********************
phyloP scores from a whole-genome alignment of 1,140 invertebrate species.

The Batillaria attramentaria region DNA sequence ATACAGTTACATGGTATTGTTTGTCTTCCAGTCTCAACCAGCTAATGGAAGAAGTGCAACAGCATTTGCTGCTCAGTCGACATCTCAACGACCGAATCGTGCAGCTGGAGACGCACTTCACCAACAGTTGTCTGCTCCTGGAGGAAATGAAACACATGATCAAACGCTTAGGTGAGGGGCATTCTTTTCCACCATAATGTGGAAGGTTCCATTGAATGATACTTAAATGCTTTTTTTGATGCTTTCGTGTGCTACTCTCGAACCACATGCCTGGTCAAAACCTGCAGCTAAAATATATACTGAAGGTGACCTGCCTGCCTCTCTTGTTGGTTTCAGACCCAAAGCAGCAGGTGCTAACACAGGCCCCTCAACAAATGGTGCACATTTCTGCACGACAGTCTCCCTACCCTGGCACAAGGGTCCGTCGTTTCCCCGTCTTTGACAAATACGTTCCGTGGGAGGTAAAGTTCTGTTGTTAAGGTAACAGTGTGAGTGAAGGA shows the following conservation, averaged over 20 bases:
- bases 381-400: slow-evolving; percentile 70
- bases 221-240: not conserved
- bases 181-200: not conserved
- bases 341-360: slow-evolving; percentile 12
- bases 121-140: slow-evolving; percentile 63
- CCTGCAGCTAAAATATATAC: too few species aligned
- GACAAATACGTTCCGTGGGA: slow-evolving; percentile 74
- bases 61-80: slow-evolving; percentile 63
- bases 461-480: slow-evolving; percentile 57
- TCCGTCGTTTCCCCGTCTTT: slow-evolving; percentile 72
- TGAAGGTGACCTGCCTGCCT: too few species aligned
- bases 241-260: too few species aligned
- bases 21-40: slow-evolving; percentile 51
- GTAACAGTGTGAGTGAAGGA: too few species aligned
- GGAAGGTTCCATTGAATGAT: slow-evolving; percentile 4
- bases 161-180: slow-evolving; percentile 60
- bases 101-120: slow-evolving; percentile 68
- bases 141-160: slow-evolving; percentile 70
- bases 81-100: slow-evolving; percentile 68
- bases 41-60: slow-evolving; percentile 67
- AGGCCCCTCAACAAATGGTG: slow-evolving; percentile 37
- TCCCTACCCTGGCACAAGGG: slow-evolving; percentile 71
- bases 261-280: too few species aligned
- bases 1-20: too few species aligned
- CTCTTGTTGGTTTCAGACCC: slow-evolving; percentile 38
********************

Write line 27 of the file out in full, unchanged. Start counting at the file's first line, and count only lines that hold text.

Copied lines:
- CTCTTGTTGGTTTCAGACCC: slow-evolving; percentile 38